which wounded 2 or 3 of their men (the enemy's), if not killing some, they were routed from their position. The One hundred and twenty-fourth having reached its point of destination, drove them completely out of the gap, passing to the valley beyond. The enemy changed the position of their guns five times, in order to get the range of my infantry, intending to rake their ranks and then precipitately retire. This they failed to do. Having dispersed them as far as possible with infantry, I made a careful view of the valley from the main point, whence I was able to discover the three camps and park of wagons noticed in my signal report to-day.
I was informed by a citizen, living in the mouth of the gap, where the enemy was posted, that General Hill's forces were at Front Royal, and he himself being present in the gap at the commencement of the skirmish.
Having received an order from General Whipple to join him at Waterloo, if the force in the gap did not require the presence, of my brigade, which I did not think it did, as I look upon the enemy there as a strong outpost, to prevent an attack in the valley without notice to them, and being relieved by a squadron of cavalry reporting to me, and being without provisions, tents, or blankets for my men, I gave what instructions I deemed necessary to the cavalry officer, and marched back to this point.
En route, at Markham, I met Generals Pleasonton's and Averell's trains, where I was able to obtain provisions for one company. This company I left for the better protection of the train, ordering them to report to me if anything occurred.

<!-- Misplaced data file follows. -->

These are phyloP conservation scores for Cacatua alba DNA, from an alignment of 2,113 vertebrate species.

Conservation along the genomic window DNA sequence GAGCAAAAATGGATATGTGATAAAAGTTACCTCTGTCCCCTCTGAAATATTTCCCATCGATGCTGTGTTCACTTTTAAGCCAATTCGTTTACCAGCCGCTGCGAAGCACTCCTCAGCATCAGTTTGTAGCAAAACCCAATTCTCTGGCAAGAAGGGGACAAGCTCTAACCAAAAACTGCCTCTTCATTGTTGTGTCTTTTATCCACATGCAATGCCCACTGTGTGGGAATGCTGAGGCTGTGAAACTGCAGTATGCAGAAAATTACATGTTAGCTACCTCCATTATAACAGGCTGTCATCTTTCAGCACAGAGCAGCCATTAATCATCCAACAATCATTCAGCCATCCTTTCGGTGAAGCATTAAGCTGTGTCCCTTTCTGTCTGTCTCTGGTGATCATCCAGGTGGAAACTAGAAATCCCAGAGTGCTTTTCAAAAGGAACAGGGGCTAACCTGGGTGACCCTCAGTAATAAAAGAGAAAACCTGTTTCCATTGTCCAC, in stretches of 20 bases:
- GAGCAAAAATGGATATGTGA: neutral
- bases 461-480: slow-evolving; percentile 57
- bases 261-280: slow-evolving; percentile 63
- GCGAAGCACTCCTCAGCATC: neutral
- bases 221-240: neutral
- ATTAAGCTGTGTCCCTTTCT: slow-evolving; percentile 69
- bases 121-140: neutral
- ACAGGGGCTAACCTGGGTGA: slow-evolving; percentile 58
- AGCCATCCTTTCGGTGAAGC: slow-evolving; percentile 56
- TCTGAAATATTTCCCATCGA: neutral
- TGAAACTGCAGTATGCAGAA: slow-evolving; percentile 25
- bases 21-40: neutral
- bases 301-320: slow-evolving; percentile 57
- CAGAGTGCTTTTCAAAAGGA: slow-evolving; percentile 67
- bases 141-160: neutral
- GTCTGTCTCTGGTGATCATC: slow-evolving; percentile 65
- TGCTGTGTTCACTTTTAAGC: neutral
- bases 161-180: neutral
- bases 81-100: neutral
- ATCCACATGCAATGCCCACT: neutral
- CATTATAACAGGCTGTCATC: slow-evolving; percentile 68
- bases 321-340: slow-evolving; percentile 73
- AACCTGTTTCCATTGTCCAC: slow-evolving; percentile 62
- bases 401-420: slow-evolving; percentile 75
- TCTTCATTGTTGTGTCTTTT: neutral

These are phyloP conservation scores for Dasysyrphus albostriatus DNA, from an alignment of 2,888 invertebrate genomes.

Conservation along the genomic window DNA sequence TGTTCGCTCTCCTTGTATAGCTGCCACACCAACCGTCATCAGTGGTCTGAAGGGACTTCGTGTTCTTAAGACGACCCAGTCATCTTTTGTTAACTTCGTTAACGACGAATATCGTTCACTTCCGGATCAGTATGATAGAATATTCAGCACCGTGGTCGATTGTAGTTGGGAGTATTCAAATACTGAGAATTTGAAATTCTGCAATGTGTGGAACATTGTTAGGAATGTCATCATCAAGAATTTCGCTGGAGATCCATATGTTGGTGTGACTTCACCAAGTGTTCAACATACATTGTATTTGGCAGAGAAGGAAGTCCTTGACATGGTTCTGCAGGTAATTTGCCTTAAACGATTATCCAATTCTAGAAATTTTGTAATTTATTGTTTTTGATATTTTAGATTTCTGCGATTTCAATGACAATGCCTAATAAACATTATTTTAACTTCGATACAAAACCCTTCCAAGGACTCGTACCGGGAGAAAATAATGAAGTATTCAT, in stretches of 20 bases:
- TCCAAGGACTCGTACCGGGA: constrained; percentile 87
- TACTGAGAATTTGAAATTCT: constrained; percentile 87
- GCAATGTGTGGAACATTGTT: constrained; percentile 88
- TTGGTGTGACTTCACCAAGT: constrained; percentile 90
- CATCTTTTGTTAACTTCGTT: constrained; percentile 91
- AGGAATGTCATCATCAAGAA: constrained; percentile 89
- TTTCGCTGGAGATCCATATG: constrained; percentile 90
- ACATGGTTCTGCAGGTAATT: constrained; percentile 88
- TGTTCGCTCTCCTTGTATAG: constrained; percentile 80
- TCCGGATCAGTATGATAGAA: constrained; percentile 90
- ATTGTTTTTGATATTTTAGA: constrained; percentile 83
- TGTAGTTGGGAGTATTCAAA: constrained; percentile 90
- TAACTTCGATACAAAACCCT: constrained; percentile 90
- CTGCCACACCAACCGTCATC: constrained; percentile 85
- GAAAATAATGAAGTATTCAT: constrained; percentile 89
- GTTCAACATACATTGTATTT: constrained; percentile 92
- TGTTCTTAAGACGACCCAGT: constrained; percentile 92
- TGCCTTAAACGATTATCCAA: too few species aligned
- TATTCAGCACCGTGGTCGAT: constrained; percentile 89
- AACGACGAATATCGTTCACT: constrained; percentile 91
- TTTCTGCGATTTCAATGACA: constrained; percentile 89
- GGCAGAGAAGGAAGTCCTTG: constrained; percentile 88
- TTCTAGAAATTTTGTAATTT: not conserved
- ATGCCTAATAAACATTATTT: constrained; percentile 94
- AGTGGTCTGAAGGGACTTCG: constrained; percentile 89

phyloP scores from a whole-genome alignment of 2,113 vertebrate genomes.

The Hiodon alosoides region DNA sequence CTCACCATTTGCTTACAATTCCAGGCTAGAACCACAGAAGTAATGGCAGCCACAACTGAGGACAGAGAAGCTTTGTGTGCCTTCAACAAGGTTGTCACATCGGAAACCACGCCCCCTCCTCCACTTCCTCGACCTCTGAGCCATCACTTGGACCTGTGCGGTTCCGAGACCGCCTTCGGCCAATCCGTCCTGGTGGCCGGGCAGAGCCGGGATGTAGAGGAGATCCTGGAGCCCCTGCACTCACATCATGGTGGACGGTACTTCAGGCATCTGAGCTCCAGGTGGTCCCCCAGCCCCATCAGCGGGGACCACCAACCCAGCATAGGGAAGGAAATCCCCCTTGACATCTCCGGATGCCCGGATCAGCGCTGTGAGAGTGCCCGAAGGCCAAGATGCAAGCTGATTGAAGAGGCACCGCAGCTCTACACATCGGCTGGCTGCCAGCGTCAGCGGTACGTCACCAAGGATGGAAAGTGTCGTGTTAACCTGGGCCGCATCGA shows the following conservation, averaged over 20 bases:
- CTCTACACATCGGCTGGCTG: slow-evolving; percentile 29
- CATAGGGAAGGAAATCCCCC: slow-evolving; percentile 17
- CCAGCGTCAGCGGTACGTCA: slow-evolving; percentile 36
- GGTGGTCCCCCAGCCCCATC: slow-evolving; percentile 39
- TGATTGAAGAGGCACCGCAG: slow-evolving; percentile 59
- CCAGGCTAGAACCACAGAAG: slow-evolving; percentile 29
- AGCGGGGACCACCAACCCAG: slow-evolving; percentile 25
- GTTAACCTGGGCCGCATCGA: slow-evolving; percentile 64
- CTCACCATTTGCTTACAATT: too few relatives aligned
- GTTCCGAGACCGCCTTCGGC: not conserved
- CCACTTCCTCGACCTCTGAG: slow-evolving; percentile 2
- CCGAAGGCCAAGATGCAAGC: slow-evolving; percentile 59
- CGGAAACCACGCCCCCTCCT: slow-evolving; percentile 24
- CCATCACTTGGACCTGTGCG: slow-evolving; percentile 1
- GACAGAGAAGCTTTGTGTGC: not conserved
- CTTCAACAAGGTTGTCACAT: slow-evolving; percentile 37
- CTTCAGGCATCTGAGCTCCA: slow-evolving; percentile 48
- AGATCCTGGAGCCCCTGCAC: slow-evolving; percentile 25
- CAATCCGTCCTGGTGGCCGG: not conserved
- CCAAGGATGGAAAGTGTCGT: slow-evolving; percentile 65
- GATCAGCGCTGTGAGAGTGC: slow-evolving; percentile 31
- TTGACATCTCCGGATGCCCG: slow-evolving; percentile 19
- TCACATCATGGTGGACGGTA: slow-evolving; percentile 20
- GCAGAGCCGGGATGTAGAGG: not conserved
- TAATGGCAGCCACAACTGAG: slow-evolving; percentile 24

Here I await further orders, and am, general, your obedient servant,
A. SANDERS PIATT,
Major General GEORGE B. MCCLELLAN,
Report of Lieutenant Colonel James S. Fillebrown, Tenth Maine Infantry, of affair near Snickersville.
HEADQUARTERS TENTH MAINE REGIMENT,
Berlin, [Md.], November 9, 1862.
COLONEL: I have the honor to report that First Lieutenant C. R. Denning, commanding one section each of Thompson's and Matthews' batteries, attached to General Hooker's command, also 1 wagon of General Ricketts' headquarters, 3 wagons connected with the batteries, 1 ambulance, about 60 horses, and 40 men, was yesterday attacked by the enemy near Snickersville, and, being without cannoneers, was obliged to retire, firing only one gun, and is now on this side of the river. I have caused one section of guns to be put in position on the hill to the rear of my camp, which will command the road opposite some 2 miles out, and also the bridge. The other I have at the bridge, to dispute the passage there. Captain Schofield, in command of detachment of Engineer Corps, has instructions to protect the ford above, and the officer in command of fatigue party, of the One hundred and twenty-fifth Pennsylvania Volunteers, below the town; while one company of this regiment, on the